Voiding dysfunction is a general term for a lack of coordination between the bladder and various parts of the urinary tract.
Voiding dysfunction can occur for many reasons, from an overactive bladder to tumors and scar tissue in the urethra. Since there are many possible sources of symptoms of this nature, patients are often referred to a urologist for further evaluation. Patients with a voiding dysfunction may:
- Urinate frequently
- Have difficulty going
- Experience an involuntary loss of urine
What Causes Voiding Dysfunction?
Issues with voiding are typically caused by relaxed or overactive pelvic floor muscles. In some instances, a voiding dysfunction may be caused by nerve-related malfunctions or abnormalities. Nerve problems could also trigger irregular bladder contractions. Other possible causes include blockages within the urethra, bladder stones, and cancerous or benign tumors in the bladder.
Overactive bladder muscles can sometimes contribute to the problem as well, especially if contractions of bladder muscles override the actions of sphincter muscles of the urethra. In men, the problem may be caused by an enlarged prostate or a similar issue due to prostatitis, referring to a prostate that’s swollen, inflamed, or tender.
Common Symptoms or Signs
Frequent urination is a common early sign of voiding dysfunction. “Frequent” is usually defined as having to void more than 8-10 times a day. Some patients may experience urge incontinence, or an involuntary loss of urine that occurs when there’s a sudden urge to urinate. Related lower urinary tract symptoms (LUTS) may include:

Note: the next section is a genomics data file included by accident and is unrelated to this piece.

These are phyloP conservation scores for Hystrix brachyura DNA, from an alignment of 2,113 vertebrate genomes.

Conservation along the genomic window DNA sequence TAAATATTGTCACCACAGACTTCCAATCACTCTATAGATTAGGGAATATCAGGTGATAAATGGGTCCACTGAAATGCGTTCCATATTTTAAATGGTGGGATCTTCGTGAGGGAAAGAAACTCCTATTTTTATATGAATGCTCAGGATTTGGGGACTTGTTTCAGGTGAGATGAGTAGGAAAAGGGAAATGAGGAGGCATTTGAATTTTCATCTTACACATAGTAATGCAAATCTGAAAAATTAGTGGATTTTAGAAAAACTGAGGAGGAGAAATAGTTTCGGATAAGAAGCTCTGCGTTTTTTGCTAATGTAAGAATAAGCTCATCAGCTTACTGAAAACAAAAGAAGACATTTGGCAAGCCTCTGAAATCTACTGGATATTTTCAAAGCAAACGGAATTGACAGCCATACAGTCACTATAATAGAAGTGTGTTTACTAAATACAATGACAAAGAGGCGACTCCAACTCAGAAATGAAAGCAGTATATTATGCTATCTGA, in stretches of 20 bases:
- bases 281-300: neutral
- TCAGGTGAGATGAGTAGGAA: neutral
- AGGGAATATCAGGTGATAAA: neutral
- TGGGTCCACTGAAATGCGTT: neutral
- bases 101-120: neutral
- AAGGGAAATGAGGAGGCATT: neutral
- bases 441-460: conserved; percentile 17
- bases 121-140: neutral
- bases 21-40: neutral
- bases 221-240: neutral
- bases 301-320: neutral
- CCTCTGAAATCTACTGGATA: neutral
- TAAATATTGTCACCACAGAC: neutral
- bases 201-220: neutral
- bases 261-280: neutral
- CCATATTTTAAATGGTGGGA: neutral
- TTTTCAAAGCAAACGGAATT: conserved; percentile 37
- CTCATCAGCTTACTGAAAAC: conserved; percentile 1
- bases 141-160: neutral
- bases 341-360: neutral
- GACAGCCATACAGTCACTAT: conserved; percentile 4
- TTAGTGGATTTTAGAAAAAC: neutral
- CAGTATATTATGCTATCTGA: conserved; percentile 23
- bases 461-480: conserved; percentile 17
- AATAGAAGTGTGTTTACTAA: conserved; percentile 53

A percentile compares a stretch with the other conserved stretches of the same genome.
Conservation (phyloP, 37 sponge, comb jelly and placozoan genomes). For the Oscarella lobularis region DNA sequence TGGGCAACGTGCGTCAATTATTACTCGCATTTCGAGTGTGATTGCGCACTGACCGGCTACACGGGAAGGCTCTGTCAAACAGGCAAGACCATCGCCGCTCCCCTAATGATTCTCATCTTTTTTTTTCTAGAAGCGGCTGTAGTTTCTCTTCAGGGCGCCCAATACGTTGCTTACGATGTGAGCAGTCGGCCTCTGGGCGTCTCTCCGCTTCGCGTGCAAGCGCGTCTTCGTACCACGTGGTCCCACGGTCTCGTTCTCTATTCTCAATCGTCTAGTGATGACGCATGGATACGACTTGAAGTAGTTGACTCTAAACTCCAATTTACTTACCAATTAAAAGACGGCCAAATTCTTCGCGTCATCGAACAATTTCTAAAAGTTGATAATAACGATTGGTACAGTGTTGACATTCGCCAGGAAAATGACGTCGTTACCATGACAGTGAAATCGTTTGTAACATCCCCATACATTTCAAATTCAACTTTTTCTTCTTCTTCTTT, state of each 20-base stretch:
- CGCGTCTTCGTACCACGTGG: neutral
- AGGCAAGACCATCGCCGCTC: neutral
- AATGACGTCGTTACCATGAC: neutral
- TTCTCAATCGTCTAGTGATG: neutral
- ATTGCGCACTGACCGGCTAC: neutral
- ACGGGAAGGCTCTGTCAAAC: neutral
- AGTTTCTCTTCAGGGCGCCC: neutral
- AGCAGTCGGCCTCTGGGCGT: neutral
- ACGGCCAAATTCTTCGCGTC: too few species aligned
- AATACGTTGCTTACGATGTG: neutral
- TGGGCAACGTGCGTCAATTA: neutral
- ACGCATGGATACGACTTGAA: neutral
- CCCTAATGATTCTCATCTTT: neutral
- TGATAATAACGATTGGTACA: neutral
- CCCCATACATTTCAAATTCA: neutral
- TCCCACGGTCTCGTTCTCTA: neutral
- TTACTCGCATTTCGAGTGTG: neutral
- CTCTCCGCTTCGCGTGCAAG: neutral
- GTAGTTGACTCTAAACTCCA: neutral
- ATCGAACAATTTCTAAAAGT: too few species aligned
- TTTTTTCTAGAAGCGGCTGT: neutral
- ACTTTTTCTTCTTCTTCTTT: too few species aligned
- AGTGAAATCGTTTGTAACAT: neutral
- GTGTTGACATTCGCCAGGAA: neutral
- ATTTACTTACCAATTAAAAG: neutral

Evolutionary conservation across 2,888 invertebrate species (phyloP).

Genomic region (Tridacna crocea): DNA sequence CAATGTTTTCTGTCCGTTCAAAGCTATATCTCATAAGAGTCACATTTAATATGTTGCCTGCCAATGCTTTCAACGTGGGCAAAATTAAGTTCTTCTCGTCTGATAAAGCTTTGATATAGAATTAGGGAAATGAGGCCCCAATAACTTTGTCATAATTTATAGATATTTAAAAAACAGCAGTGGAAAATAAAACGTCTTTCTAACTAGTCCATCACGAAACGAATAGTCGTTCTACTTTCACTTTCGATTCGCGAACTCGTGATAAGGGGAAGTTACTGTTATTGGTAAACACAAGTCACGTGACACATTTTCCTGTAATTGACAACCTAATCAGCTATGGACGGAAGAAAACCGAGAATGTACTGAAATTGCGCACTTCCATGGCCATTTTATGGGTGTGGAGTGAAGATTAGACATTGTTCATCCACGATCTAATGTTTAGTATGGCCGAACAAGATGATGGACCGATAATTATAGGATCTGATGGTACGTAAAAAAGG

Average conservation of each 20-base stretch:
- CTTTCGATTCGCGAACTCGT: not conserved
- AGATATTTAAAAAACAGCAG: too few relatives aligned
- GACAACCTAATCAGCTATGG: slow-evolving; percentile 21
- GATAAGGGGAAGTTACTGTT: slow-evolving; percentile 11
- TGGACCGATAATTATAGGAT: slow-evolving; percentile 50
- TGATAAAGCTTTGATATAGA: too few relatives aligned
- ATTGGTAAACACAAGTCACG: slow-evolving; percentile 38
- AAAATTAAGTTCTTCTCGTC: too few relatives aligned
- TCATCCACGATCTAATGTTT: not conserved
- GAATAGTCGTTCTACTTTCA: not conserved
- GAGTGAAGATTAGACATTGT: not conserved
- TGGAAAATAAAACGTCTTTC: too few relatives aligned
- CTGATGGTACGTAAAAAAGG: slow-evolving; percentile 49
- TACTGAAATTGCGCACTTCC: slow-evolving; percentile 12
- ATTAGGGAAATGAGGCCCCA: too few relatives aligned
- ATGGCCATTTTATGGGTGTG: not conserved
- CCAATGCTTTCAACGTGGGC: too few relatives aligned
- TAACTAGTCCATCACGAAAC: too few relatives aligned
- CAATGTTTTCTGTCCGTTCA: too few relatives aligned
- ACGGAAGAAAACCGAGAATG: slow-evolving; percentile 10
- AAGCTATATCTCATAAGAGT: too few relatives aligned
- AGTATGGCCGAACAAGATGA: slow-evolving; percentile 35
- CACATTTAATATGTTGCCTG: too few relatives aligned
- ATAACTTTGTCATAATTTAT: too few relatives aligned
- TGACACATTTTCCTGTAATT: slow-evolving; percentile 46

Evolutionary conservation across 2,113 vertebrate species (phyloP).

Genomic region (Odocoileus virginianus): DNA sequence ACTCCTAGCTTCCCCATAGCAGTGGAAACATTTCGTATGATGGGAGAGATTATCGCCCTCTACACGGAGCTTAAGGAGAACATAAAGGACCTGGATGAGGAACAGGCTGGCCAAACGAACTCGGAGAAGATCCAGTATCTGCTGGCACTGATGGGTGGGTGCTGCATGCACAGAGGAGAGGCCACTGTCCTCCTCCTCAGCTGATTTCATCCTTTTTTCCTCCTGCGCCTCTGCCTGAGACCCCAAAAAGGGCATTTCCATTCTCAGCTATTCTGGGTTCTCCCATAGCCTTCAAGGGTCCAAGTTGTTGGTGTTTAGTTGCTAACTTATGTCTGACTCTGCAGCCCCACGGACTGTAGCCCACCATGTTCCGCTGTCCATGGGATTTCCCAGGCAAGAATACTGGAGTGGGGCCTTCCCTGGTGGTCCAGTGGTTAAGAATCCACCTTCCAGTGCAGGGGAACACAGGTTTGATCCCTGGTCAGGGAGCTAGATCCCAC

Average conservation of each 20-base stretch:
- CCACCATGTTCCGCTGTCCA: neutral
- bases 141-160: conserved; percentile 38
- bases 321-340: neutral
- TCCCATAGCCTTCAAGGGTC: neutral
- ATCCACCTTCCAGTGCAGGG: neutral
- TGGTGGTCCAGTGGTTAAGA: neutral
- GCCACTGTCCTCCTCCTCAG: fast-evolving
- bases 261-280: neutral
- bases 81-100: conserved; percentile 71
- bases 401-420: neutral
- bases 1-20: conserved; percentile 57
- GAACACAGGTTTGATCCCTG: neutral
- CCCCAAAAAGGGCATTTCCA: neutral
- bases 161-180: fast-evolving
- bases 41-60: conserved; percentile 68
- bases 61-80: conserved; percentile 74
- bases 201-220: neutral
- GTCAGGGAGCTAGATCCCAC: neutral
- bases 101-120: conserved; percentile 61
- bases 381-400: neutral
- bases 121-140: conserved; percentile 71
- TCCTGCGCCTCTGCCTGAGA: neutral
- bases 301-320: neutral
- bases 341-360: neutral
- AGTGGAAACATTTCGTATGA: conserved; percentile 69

- Intermittent urine streams
- A feeling that urination isn’t complete
- Slow urination flow
How Is Voiding Dysfunction Diagnosed?
After a physical exam, a urologist performs certain tests to pinpoint the reason for voiding dysfunction. This type of evaluation may include uroflowmetry to measure how much urine is produced during voiding and the speed of urine flow. Patients are sometimes asked to keep a voiding chart for a short period of time to assess urination patterns. A post-void residual (PVR) urine test is sometimes done to measure the amount of urine that’s still in the bladder following urination.
If symptoms aren’t related to a problem with the bladder requiring separate treatment, such as a tumor, treatment for voiding dysfunction may involve pelvic floor therapy to recondition or strengthen muscles within the pelvis. Such exercises typically focus on muscles around the uterus or prostate and large intestines. Pelvic floor muscle training may also involve pretending to go and then holding it.
If intermittent self-catheterization (ISC) is recommended as a treatment, patients will be taught how to insert a urinary catheter during times when there’s an urge to urinate. After urination is completed, the catheter is removed. Medications prescribed may include muscle relaxants. If voiding dysfunction is related to nerve issues, a neuromodulation device may be surgically implanted to deliver electrical impulses to manage nerve signals.
For some individuals, the risk of experiencing a voiding dysfunction may be reduced by performing exercises to strengthen pelvic floor muscles proactively before a possible problem with urination develops. Getting into the habit of drinking plenty of water, keeping weight within a normal range, and avoiding overly acidic foods can also play a role in maintaining normal urinary system functions.